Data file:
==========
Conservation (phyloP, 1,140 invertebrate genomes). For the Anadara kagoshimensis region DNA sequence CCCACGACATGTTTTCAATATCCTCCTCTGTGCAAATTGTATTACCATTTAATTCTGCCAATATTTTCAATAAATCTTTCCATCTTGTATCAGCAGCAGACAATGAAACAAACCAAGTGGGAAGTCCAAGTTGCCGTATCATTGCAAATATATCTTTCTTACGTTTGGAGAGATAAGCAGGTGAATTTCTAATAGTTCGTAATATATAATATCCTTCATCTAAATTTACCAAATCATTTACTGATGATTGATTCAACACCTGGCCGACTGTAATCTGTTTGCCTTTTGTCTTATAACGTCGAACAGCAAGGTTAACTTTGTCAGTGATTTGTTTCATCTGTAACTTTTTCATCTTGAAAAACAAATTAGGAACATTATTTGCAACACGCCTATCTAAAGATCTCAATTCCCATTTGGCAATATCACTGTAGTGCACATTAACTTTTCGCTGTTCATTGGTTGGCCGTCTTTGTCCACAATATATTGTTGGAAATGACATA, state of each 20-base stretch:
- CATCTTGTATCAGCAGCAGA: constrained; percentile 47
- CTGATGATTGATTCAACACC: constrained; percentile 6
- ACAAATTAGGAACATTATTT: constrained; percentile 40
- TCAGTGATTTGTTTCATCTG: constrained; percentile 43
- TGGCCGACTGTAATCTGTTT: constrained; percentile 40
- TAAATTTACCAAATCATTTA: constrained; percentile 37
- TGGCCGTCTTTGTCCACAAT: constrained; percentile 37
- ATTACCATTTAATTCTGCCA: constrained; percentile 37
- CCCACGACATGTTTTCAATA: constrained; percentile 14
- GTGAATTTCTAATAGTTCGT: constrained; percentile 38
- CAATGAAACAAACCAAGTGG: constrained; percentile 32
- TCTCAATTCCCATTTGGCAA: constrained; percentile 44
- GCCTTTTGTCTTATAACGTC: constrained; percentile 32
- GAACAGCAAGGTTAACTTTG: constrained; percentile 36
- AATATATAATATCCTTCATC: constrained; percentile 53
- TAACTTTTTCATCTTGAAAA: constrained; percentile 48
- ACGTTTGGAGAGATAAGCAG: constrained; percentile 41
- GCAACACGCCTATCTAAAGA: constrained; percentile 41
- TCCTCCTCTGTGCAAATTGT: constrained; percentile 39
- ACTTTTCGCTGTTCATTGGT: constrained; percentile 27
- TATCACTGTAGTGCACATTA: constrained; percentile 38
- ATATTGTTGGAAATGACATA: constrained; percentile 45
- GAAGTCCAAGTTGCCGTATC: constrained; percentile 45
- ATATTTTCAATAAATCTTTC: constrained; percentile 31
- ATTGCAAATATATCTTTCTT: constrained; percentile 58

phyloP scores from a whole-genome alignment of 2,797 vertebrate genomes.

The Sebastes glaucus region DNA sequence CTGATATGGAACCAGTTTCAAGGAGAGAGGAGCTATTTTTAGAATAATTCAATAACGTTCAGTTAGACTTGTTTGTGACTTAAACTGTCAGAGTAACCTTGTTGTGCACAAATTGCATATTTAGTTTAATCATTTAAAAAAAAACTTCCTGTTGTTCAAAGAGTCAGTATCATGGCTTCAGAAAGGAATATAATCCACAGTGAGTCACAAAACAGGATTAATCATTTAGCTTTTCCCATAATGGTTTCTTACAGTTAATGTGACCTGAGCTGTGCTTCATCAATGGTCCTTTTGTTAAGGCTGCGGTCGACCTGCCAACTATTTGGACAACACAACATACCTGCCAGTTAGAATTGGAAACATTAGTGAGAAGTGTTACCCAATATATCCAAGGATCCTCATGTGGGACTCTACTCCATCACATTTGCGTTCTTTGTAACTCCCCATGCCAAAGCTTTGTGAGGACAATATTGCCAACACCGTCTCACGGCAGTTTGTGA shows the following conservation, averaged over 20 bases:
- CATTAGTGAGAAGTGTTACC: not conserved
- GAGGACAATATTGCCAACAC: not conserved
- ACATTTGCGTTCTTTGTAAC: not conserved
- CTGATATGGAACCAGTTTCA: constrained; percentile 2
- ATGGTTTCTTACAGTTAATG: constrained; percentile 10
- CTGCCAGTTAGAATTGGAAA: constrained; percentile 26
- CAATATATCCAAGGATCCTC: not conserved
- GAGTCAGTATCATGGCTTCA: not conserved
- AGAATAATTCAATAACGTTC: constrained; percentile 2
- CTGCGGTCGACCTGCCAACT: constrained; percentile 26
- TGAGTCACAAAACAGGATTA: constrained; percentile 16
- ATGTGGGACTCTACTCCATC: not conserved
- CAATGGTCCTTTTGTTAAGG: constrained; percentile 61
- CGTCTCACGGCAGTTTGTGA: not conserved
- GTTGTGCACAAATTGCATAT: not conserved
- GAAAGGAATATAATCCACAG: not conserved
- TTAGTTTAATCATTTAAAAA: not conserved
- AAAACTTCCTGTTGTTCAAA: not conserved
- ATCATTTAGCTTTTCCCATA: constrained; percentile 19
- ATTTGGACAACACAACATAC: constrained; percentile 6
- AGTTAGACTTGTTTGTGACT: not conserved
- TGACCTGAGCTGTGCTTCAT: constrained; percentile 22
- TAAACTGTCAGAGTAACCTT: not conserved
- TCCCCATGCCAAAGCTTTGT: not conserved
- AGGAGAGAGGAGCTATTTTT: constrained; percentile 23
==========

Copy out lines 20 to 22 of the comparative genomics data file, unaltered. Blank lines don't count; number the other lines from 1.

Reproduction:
- TCCTCCTCTGTGCAAATTGT: constrained; percentile 39
- ACTTTTCGCTGTTCATTGGT: constrained; percentile 27
- TATCACTGTAGTGCACATTA: constrained; percentile 38